Since 1996, Katz has been directing the first worldwide gender violence prevention program in the history of the United States Marine Corps – the first such program in the United States military. From 2000-2003 he served as a member of the U.S. Secretary of Defense's Task Force on Domestic Violence in the military. Since the Columbine tragedy in 1999, Katz and MVP have been working with several schools in the Jefferson County, Colorado school district, including Columbine High School.

Katz is the creator of award-winning educational videos for college and high school students, including "Tough Guise: Violence, Media, and the Crisis in Masculinity." Tough Guise (2000) was named one of the Top Ten Young Adult Videos for 2000 by the American Library Association. His video Wrestling With Manhood (2002), which examines the gender and sexual politics of professional wrestling, is a collaboration with Sut Jhally. His latest video, Spin the Bottle (due out in Fall 2003), with Jean Kilbourne, looks at gender in the marketing and pop cultural representation of alcohol.

Katz is the author of numerous articles in academic journals and popular newspapers that are widely used in undergraduate and graduate courses. Topics include violent white masculinity in advertising, working with student-athletes in gender violence prevention, men's use of pornography, Eminem, working with adolescent males in juvenile detention, men's leadership in gender violence prevention education K-12, and masculinities in media.

He has appeared on numerous radio and TV programs coast to coast, including the Oprah Winfrey Show, Good Morning America, Montel Williams, ABC News 20/20, MSNBC and Lifetime Television.

A former three-sport high school athlete and all-star football player, Katz was the first man at the University of Massachusetts-Amherst to earn a minor in women's studies. He holds a masters degree from the Harvard Graduate School of Education. Since 1990, he has lectured at over 700 colleges, prep schools, high schools, middle schools, professional conferences and military installations in 43 states.

Jackson is a member of CAVNET's Advisory Board.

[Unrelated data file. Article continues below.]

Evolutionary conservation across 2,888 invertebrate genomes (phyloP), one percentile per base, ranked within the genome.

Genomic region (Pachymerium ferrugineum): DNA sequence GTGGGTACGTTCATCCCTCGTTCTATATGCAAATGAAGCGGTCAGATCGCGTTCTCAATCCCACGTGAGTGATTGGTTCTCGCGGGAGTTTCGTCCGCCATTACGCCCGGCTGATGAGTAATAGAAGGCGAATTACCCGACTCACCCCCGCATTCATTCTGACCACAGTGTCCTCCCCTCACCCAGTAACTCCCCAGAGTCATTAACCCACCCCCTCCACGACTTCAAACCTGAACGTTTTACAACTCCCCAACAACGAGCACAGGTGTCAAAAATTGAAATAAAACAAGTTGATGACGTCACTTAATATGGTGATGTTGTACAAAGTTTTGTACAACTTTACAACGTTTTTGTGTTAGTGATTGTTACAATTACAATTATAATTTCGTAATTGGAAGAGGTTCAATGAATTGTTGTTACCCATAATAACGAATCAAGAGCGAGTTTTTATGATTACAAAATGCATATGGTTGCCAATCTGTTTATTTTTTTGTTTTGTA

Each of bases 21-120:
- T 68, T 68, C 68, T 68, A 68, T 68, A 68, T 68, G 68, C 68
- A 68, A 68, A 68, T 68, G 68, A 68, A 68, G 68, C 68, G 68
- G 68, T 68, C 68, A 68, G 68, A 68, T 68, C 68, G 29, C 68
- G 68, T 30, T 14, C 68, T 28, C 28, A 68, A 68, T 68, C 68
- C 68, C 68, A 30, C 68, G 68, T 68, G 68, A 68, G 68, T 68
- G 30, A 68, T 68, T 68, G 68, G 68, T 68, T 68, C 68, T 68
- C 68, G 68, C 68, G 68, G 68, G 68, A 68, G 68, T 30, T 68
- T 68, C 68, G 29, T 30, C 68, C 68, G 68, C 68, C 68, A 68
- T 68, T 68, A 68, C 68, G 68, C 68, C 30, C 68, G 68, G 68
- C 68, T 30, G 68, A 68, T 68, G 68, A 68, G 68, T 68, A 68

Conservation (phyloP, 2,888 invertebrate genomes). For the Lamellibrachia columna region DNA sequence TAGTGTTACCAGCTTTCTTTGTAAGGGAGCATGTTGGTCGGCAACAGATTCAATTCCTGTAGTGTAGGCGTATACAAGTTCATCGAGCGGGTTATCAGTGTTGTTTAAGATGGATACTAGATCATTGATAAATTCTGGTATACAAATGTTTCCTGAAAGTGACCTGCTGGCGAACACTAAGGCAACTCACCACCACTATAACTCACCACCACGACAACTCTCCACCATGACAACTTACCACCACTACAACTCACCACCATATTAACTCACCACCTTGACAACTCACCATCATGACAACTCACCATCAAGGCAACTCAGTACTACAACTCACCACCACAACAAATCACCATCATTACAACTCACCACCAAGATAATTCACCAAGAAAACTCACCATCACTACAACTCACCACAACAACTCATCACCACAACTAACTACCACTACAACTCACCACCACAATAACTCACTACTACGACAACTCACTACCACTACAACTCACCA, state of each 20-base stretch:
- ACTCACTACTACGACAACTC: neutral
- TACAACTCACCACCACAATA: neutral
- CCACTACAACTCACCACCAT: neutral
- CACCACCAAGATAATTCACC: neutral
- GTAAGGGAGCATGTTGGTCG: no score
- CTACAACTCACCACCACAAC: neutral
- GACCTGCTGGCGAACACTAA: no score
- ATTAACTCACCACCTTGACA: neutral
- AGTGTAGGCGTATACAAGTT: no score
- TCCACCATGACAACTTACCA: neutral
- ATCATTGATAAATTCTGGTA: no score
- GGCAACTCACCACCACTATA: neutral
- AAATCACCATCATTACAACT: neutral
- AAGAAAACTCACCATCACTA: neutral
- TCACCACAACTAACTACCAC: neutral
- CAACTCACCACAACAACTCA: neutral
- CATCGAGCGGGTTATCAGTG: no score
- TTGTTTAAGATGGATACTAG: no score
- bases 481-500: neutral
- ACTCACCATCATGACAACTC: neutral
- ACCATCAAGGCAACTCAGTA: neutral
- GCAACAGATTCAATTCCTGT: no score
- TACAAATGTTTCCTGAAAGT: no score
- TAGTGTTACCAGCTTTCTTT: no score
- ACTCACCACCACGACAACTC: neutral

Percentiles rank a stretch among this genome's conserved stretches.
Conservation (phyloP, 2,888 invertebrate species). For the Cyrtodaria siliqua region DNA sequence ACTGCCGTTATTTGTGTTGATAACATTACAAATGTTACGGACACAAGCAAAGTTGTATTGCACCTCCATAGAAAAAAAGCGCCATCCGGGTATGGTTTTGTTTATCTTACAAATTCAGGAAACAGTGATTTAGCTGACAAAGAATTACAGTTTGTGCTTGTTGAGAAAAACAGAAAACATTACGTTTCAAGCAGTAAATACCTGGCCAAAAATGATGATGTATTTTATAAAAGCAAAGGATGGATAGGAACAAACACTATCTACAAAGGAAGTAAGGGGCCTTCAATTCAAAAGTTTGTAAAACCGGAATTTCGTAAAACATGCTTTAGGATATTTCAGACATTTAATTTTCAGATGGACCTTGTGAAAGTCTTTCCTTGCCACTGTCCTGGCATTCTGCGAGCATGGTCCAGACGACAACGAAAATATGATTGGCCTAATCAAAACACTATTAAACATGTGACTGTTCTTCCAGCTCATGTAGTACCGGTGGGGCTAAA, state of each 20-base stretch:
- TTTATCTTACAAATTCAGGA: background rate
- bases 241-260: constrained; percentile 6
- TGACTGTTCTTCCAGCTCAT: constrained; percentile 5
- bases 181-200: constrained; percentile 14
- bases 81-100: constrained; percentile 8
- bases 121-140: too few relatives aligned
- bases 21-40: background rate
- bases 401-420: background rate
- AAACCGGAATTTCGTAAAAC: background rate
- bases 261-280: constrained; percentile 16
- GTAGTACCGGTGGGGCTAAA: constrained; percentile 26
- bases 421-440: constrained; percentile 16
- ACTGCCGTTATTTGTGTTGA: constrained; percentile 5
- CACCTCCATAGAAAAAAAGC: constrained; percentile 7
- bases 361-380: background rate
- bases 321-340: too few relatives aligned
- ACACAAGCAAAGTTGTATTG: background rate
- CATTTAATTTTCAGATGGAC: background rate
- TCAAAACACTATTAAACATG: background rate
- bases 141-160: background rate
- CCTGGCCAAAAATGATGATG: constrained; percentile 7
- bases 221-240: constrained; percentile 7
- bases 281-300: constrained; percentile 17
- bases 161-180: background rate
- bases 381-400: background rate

Profile of a CAVNET Member: Don McPherson

A native of West Hempstead, New York, Don McPherson was a two sport college All-American athlete (football and track). He attended Syracuse University from 1983-88. While at Syracuse, he played quarterback and compiled 22 school records. In 1987, he led the nation in passing and Syracuse University to an undefeated record. McPherson is a consensus All-American selection and winner of over 18 national Player of the Year honors, including the McLovell Award (as the nation's top collegiate player), the Dave O'Brien Award, the Johnny Unitas Award (nation's outstanding quarterback), and was runner-up to Tim Brown of Notre Dame in the Heisman Trophy voting.
McPherson spent two seasons with the Philadelphia Eagles of the NFL. In 1990, he began playing with the Houston Oilers. He also played in Canada for the Hamilton Tiger-Cats (1991-93) and Ottawa Rough-Riders (1994).

McPherson joined Northeastern University's Center for the Study of Sport in Society in November of 1995 as Co-Director for the Center's new program "Athletes in Service to America." This program, based at four colleges and universities nationally, addresses violence prevention issues and provides academic tutoring to young people from the elementary level through high school. Athletes in Service employs former student-athletes to provide service to young people in surrounding communities. McPherson is currently the Director of Sport in Society's "Mentors in Violence Prevention Program," MVP, designed to encourage men to take a proactive position in the effort to stop men's violence against women.

McPherson has been a spokesperson for a variety of causes both in Canada and the U.S. He has appeared on the Phil Donahue Show and ABC's Nightline to discuss athletes, domestic violence, and racism in professional football. He also co-hosts "Sports Saturday" on WBZ radio in Boston.

Don is a member of CAVNET's Advisory Board.

Profile of a CAVNET Member: Leigh Goodmark